Senator Ben Nelson (D-Neb.) has caved in to pressure from Democrats in their proposed government takeover of the health care industry, settling for language that allows use of federal taxpayer dollars to fund abortion.
But was the abortion issue the reason he objected to the bill at all? Now that he’s caved on the language and will vote to allow federal funding of abortion, people are left to wonder.
The House-passed bill includes language that would repeal the McCarran-Ferguson Act which exempts insurance companies from federal anti-trust legislation, which facilitates insurance company monopolies within each state.
Yesterday afternoon, the insurance trade underwriter Property & Casualty posted this breaking news item on their website which informed insurance industry insiders that Nelson had been successful in having the anti-trust language barred from inclusion in the Senate bill.
From the report:
In reaction, Blain Rethmeier, a spokesman for the American Insurance Association, said, “We’re glad our arguments against modifying McCarran have appeared to carry the day in the Senate, but the battle’s not over.”
He added, “We expect this issue will heat up again next year, and it’s going to take the entire industry being united to oppose this in the final bill.”
Joel Kopperud, a director of government relations for the Council of Insurance Agents and Brokers, added, “Indications that the anti-trust amendment is not included in the manager’s amendment are encouraging.”
The report goes on to credit Nelson, Democrat of Nebraska and a former state insurance commissioner, with having the language pulled as part of his deal.
The Senate bill still cuts half a trillion dollars from Medicare which will severely curtail services and practitioner participation in the program. The bill heavily taxes health insurance plans and medical devices, taxes that will be passed on to the consumer.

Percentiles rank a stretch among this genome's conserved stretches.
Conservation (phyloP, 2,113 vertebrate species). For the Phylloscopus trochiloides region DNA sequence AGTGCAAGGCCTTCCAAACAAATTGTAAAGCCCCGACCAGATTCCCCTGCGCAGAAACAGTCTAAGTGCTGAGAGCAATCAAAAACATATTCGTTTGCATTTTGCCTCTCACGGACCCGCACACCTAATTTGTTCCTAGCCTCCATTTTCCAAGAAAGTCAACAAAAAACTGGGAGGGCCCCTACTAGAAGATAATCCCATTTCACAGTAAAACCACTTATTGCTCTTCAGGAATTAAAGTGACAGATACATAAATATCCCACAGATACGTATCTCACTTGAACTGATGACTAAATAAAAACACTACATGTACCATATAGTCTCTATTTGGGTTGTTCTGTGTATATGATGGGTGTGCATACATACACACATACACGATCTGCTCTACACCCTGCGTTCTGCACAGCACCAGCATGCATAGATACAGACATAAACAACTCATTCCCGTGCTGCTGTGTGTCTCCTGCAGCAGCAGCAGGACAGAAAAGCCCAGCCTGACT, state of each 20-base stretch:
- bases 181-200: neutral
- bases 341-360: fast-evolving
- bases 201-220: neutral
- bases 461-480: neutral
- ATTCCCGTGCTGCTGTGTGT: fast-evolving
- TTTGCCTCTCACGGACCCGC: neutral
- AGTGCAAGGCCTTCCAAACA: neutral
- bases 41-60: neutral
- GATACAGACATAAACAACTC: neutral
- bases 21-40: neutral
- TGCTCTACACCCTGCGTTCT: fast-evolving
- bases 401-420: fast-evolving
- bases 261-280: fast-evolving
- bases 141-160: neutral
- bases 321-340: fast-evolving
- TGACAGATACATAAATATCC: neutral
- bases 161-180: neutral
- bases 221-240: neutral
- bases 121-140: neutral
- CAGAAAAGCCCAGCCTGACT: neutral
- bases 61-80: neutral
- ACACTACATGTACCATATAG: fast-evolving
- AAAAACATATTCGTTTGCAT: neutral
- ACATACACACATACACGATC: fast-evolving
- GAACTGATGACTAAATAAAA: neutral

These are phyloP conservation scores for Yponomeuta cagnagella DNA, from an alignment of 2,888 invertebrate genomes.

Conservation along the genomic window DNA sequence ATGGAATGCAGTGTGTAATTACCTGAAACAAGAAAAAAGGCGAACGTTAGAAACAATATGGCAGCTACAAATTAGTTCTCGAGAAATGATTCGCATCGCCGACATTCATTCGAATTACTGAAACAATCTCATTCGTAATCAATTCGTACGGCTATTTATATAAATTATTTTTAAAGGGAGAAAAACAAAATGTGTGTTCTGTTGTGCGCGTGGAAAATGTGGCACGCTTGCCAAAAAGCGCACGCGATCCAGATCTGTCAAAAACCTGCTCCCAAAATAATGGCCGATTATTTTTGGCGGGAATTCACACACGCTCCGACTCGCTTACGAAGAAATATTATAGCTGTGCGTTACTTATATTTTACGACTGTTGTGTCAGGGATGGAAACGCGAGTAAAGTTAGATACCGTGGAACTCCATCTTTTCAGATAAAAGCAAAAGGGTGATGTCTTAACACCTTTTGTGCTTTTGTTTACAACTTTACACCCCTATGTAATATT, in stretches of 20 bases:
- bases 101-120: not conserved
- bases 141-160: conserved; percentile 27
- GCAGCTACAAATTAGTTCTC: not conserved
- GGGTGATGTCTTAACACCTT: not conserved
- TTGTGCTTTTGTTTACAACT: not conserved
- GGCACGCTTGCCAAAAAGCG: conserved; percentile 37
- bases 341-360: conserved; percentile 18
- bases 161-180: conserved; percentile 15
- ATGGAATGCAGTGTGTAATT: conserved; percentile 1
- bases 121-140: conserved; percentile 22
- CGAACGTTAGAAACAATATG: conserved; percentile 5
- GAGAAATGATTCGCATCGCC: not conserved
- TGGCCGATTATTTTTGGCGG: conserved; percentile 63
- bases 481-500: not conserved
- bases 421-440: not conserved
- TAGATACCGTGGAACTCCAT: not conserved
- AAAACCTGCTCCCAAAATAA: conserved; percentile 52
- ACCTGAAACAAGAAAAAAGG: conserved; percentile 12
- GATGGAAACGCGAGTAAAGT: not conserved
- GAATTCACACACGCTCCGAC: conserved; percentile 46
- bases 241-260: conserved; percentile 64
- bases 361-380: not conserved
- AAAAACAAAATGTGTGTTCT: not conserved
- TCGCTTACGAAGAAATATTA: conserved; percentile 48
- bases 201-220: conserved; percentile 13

The bill still includes the CLASS Act provisions which create an entirely new entitlement that the Chairman of the Budget Committee Kent Conrad (D-N.D.) called, “A Ponzi scheme of the first order, the kind of thing that Bernie Madoff would have been proud of.”
Conrad plans to vote for the $2.5 trillion bill.
The first cloture vote is expected in the wee hours on Monday around 1:00 am. That’s the first opportunity under Senate rules to hold the cloture vote. Two more votes for cloture are required before a vote for final passage, each requiring a 30 hour of post-cloture debate period, unless Republicans give unanimous consent to waive. Failure to meet the magic number of 60 on any of these votes for cloture could still kill the bill. The vote for final passage could take place as early as Christmas Eve (barring a Republican cave that would waive the post-cloture debate periods and allow for an earlier vote).
Should the Senate pass the bill, House Speaker Nancy Pelosi (D-Calif.) could send the bill straight to the president’s desk for signature, which would most certainly cause a revolt from the radical left in the House. The House would offer a Motion to Concur with the Senate Amendment and a simple majority passes. The House would need to hold their far-left caucus vote and the pro-life Stupak vote together for that simple majority vote.
In the alternative, Pelosi can take this bill to conference. If the House changes one dot or tittle, the Senate would have to pass a Motion to Concur with the House. That would require 60 votes to reach cloture and end debate on the Motion to Concur.
“Now is the time to fight harder,” House Republican Leader John Boehner (Ohio) said today. “When the American people are engaged, Washington listens. Now is the time to speak out, more loudly and clearly than ever, against this monstrosity.”
Amen, Mr. Boehner.
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